Enterprises will also be able to develop and deploy in-house applications to their iPhone users, perhaps allowing a multi-platform basis for support for companies that choose to allow multiple smartphone platforms, or that migrate from other platforms to the iPhone universe. Some companies have extensive in-house development departments for desktop and mobile applications. Jobs said during the keynote that enterprises will be able to distribute applications within a company, and then those applications can be installed via iTunes. A separate enterprise developer license is required; other details aren’t yet available about the mechanics.

The combination of secure remote access, full Exchange integration, remote management, and application development support will make the iPhone as viable in the enterprise as any other mobile platform, but the iPhone includes features that may enhance its enterprise appeal over alternatives.

With a fully functional Web browser, rich attachment viewing (including all Microsoft Office and iWork formats), and robust custom applications, the iPhone will provide a slick mobile workplace experience, likely to be far more appealing than other current options – in my experience, most mobile devices and applications are practically unusable due to user interface limitations. Even viewing basic documents, like spreadsheets or PDF files, is usually painful.

With pricing in the same range as competing products, full support for all core mobile features, and a superior user experience, the iPhone could even chip away at the darling of the corporate executive – RIM’s BlackBerry. This will actually benefit Microsoft by reducing reliance on the expensive BlackBerry Enterprise Server (BES) required for corporate messaging.

Most people don’t realize that all BlackBerry devices rely on BES servers for push email and remote management. For consumers, these servers are hosted by RIM for wireless providers. Enterprises must purchase enough BES servers to layer on top of their email servers to support connectivity (that’s why a consumer BlackBerry can’t synchronize calendars or contacts over the air, but enterprise versions can). Exchange itself added over-the-air synchronization in recent versions, but only after BES had become entrenched in the enterprise. Microsoft’s goal was to drive more users off competing server platforms, like Lotus Notes, and mobile devices, like the Blackberry, and to give Microsoft greater control over the mobile experience.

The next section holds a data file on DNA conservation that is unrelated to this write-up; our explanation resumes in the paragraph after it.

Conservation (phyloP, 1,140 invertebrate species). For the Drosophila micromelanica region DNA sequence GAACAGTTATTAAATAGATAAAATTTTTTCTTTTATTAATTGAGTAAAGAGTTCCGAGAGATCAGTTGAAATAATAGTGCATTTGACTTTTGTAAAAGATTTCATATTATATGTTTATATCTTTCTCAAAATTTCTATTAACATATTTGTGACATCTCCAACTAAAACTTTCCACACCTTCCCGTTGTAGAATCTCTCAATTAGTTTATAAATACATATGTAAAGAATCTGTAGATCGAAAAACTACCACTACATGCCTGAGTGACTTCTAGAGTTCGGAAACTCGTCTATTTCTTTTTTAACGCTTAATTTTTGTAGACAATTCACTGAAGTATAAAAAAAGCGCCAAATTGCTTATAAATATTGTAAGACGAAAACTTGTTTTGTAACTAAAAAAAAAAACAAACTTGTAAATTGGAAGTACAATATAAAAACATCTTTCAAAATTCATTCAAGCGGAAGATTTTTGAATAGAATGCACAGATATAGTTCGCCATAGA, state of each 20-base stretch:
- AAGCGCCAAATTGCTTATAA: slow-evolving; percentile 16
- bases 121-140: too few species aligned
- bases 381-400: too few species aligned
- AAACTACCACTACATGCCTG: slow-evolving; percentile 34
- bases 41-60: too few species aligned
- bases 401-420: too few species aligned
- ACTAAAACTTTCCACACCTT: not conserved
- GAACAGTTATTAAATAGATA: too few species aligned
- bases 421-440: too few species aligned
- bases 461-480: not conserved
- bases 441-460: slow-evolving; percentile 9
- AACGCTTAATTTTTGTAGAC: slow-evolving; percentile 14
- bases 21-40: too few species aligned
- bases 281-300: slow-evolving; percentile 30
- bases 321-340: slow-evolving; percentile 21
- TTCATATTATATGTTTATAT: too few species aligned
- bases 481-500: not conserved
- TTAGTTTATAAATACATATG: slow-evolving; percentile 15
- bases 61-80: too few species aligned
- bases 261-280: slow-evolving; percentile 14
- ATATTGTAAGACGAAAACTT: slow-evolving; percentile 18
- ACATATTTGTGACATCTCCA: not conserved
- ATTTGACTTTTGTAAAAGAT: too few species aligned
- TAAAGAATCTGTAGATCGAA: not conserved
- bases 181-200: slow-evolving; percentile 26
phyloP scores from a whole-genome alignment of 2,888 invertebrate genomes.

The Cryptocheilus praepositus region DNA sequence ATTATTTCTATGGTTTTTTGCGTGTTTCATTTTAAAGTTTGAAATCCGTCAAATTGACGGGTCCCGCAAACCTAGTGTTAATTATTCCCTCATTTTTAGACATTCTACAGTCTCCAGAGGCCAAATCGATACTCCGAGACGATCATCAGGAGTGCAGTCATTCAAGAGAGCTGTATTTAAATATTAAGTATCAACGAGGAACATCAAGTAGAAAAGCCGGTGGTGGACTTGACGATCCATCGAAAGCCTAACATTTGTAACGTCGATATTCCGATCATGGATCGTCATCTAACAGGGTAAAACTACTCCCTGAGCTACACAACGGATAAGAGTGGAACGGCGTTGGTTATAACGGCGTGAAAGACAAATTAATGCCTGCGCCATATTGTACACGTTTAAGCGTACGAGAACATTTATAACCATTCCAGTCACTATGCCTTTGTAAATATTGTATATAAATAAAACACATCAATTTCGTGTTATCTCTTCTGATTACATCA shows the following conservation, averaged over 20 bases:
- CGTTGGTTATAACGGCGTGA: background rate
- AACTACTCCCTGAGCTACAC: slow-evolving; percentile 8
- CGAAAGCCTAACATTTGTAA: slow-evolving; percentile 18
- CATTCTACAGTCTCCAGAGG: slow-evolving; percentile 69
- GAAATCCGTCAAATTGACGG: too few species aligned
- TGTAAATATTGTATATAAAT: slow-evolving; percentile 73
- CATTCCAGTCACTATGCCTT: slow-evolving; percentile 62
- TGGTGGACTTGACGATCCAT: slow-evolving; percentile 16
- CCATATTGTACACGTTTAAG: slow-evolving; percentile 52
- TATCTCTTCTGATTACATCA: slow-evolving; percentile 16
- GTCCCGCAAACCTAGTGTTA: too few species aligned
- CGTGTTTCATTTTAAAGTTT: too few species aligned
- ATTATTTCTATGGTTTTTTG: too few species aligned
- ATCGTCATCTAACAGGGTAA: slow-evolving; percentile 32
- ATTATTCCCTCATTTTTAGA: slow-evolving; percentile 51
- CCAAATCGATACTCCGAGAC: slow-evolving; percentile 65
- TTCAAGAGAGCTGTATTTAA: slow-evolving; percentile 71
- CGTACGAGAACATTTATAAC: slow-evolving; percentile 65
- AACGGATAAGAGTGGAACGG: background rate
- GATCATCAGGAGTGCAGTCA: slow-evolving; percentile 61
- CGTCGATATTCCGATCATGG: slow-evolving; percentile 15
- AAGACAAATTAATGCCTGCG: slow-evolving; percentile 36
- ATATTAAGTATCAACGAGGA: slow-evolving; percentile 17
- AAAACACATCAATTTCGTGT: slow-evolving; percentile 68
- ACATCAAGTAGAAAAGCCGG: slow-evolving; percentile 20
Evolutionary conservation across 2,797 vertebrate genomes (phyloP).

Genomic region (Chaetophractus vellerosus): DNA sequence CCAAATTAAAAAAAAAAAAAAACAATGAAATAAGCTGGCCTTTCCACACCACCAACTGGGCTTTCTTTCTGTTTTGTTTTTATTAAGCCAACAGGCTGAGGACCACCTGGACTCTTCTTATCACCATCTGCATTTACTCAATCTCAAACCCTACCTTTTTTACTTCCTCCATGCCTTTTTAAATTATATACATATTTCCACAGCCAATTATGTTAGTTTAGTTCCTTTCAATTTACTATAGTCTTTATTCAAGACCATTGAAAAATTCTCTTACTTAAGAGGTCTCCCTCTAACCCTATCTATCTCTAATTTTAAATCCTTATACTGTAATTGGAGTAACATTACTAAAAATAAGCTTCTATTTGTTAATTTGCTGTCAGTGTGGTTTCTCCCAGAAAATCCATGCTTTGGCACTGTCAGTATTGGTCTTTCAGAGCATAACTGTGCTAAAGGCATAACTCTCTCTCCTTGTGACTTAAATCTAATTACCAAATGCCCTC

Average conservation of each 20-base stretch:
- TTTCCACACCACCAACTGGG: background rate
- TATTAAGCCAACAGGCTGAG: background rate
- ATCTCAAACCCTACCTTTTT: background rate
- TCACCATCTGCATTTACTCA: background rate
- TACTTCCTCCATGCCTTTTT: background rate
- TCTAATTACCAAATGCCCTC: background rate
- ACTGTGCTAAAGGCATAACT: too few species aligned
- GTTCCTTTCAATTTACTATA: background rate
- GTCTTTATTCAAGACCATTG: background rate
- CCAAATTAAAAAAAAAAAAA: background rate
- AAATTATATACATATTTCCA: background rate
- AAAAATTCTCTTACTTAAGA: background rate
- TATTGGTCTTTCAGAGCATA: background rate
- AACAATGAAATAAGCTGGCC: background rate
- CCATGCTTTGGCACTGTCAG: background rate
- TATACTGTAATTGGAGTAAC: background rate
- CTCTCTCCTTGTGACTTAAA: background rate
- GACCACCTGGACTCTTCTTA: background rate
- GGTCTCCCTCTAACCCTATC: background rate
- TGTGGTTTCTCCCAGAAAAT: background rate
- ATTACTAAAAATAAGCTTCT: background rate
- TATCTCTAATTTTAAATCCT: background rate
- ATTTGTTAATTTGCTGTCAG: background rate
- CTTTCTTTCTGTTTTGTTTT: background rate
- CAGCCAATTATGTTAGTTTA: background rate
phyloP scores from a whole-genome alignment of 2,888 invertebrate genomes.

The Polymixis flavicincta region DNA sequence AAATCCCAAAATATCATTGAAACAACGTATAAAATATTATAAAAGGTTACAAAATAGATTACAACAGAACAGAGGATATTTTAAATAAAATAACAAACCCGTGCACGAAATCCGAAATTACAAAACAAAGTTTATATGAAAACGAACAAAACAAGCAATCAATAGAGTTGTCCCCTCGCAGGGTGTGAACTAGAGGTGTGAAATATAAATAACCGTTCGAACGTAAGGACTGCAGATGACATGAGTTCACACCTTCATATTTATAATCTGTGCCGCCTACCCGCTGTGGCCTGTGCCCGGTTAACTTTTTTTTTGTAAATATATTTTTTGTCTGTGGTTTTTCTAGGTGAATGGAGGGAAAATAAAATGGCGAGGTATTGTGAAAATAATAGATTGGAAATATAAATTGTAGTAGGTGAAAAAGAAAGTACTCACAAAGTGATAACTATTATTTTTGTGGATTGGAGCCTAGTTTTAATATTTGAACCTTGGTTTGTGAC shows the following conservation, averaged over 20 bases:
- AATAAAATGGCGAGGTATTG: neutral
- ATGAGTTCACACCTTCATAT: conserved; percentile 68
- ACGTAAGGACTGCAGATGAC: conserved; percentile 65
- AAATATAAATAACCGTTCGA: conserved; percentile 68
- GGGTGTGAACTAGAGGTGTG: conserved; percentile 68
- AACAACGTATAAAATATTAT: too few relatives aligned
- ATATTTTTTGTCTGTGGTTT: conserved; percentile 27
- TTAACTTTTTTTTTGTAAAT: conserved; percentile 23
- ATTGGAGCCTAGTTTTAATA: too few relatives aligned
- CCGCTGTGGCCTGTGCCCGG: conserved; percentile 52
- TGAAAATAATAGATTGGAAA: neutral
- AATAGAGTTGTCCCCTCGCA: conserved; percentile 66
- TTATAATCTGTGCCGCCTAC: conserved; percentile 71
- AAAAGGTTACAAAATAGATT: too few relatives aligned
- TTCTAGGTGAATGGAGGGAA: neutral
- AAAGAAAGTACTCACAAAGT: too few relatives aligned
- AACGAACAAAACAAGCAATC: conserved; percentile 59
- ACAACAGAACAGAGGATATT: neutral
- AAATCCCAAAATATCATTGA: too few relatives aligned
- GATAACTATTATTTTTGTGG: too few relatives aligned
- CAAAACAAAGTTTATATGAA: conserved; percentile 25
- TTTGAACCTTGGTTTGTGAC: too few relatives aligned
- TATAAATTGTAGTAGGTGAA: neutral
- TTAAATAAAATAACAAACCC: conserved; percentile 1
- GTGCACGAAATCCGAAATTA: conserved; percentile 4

Although the iPhone won’t increase Microsoft’s market share in mobile devices, it positions Exchange as the only email server that directly supports the iPhone, Microsoft’s own mobile devices, and pretty much anything other than the BlackBerry. This could increase their lucrative server sales.

On the negative side, the iPhone will (as far as we’re aware) still lack copy-and-paste and the capability to edit Microsoft Office and iWork documents. Also, RIM still has a major advantage in international data roaming due to its highly efficient use of bandwidth and global infrastructure that eliminates most roaming data fees. Finally, the continued reliance on iTunes, still essentially a music management tool, for configuration and application installation and management, may irk corporate IT departments.

With the impending release of the iPhone 2.0 software, the iPhone is finally positioned to enter the enterprise market to the benefit of Apple, and possibly of Microsoft, but likely to the chagrin of Research in Motion. Let the enterprise games begin!